Elder Oaks gave a rather over the top endorsement of the white shirt in a few years ago. Compared it to temple clothing. It was awesome. I do not really care. My wife says this is because I am a slob. She may be on to something.

  114. roberto says:

    Since I am now blue collar at work, church affords me an opportunity to wear a suitcoat and tie, unless its hot then no coat. My sweetheart once “asked/told” me to wear a “priesthood white” shirt to a meeting. I suggested to her shirt color was no barrier to priesthood worthiness or the ability to perform in church functions. She was not happy with that answer. I have fond memories of my high school girlfriend’s Dad wearing very pink shirts to church in the 60’s with matching ties. Wow did he get some looks! But he looked good.

  115. roberto says:

    Another memory, leisure suits in the 70’s! Very popular among the High Priests group in our ward. Generally worn open fronted to show off the white belt….that oftentimes matched the shoe color.

    My dad related the story of how he and my Mother would drive to my Grandmother’s home in Utah to go skiing. While there he and Mom would dress in ski clothing, before going to sacrament meeting, in order to not have to change for the slopes. He was investigating the Church at that time and said no one ever mentioned their dress at the meetings and he never realized it would be frowned upon by most of todays members of the Church. ( this was in the 50’s) He was later baptised into the church and said the welcoming nature of the members was one of the reasons he joined.

  116. What I’ve said previously notwithstanding, I like the idea of a white shirt to administer the sacrament. That hasn’t been true always for me, but I like linking it to baptism in that way. None of us fret about needing to wear white to perform a baptism, because we get the symbolism. I feel the same way about the sacrament now, and it definitely was a change of view for me.

    What I don’t like is extending that very narrow, symbolic instance to a broader, general “uniform of the Priesthood” application.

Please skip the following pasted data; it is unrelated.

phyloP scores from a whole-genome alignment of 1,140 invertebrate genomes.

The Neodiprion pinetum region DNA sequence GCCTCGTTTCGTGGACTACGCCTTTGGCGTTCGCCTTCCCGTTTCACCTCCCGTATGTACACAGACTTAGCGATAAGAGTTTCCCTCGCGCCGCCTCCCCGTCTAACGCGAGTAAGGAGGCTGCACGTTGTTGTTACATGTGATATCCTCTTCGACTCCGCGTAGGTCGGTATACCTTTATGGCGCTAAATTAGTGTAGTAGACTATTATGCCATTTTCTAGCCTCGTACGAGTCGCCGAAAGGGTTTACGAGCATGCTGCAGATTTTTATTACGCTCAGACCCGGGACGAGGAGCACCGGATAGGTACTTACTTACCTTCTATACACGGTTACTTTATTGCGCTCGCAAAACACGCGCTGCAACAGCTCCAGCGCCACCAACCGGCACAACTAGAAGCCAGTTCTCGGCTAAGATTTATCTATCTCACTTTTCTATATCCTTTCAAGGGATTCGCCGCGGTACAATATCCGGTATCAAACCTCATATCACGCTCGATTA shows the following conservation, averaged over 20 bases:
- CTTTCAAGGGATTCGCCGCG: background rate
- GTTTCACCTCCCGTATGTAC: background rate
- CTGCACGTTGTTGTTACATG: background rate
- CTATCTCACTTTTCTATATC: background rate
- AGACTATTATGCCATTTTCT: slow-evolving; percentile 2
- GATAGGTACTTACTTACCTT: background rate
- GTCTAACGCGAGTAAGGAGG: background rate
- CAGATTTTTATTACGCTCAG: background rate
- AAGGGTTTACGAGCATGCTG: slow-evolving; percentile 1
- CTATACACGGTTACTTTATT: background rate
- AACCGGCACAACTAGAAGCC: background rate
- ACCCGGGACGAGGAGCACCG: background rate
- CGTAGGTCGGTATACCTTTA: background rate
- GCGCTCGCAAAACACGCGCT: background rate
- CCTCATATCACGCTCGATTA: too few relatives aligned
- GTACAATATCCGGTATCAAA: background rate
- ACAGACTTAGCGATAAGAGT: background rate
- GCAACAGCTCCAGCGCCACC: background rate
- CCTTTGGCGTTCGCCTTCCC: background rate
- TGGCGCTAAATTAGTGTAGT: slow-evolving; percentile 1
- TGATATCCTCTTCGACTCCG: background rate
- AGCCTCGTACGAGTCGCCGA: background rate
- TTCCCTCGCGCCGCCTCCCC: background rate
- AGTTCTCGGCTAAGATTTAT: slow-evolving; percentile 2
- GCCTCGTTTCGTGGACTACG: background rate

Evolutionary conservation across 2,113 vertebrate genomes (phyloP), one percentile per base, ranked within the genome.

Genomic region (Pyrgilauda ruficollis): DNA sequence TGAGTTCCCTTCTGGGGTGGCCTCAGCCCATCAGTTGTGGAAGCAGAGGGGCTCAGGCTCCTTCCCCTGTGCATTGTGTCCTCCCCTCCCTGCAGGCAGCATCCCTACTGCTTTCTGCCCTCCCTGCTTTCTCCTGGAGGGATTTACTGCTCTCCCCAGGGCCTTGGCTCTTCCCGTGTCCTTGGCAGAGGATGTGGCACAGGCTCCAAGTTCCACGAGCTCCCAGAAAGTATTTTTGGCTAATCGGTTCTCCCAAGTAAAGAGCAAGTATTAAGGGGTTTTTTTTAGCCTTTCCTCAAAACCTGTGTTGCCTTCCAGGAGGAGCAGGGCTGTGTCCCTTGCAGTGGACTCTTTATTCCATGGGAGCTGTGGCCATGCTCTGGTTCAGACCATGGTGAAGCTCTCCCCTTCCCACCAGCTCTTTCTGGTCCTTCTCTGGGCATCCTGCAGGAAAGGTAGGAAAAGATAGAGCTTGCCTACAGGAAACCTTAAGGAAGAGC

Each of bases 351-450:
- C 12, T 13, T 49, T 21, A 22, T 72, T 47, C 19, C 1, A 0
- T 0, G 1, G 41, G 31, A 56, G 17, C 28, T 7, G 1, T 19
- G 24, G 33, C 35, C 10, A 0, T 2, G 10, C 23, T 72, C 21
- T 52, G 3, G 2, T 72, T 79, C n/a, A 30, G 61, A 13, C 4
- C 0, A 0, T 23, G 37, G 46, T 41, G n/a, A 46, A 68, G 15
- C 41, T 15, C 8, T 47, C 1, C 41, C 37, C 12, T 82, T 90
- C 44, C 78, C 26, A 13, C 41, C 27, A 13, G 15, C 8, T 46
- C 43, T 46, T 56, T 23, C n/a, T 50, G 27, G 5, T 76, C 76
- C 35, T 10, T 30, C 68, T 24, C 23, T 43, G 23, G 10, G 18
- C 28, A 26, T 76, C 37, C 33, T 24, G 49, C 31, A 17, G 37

117. KaralynZ says:

    The problem in the US is they air-condition to the comfort level of all those middle aged men in heavy suit coats and the sisters FREEZE ALL YEAR LONG.

    There is NO reason to keep the entire chapel air conditioned to 60 degrees, it’s a waste of money and stupid.

  118. Today: lime green Oxford shirt, Americana tie (because it goes with the shirt and because I am a patriotic socialist. Kacky slacks. No coat. No socks. Olive Crocs.

    Screw you, bourgeoisie culture!

    I feel better.

    Chris H.

  119. I bowed to conformity and wore a white shirt. But I did wear my Gerry Garcia tie.

  120. Today my husband agreed that our future male heirs can wear colored shirts until they get the priesthood. Despite the fact I’m having a girl, I happily dream of shirt and tie combos in my sleep.

  121. I remember a story, but I can’t find the source. Perhaps someone here will recognize it. My memory is fuzzy, so take this with a grain of salt. I think it was Thomas Monson who told the story.

    He got a pink dress shirt from a family member for Christmas and didn’t have any idea where he would wear it. He decided to wear it to the office on a Saturday when he had some things to do–hoping not to see anyone. To his embarrassment, he ended up in an elevator with the president of the church who only smiled and said, “Nice shirt, Tom.” He never wore the shirt to work again.

  122. I wore a blue long-sleeve shirt with the sleeves rolled up yesterday.

  123. Glenn Smith says:

    #3, #74, #75
    lds.org on new sister missionary dress code:
    “””When do I wear nylons or tights? You are not required to wear nylons or tights; however, you may wear them, especially in colder weather”””
    If optional for missionaries, they must be optional for other occasions.

  124. Elder Holland “This Do in Remembrance of Me”

    May I suggest that wherever possible a white shirt be worn by the deacons, teachers, and priests who handle the sacrament. For sacred ordinances in the Church we often use ceremonial clothing, and a white shirt could be seen as a gentle reminder of the white clothing you wore in the baptismal font and an anticipation of the white shirt you will soon wear into the temple and onto your missions.

    That simple suggestion is not intended to be pharisaic or formalistic. We do not want deacons or priests in uniforms or unduly concerned about anything but the purity of their lives. But how our young people dress can teach a holy principle to us all, and it certainly can convey sanctity. As President David O. McKay taught, a white shirt contributes to the sacredness of the holy sacrament (see Conference Report, Oct. 1956, p. 89).

    I like that idea.

  125. Walter Weinzinger says:

    I wear a jacket when I’m wearing one of my older white shirts with yellowed armpits. That way I can wear my white shirts a lot longer before having to by new ones. My suit (notice the singular) is pretty much only for job interviews and funerals.

  126. Larry Anderson says:

    Pres. McKay often wore an all white suit, shirt, and tie to meetings.

    I have cut down on tie expenditures by only wearing white ties, as it matches every outfit.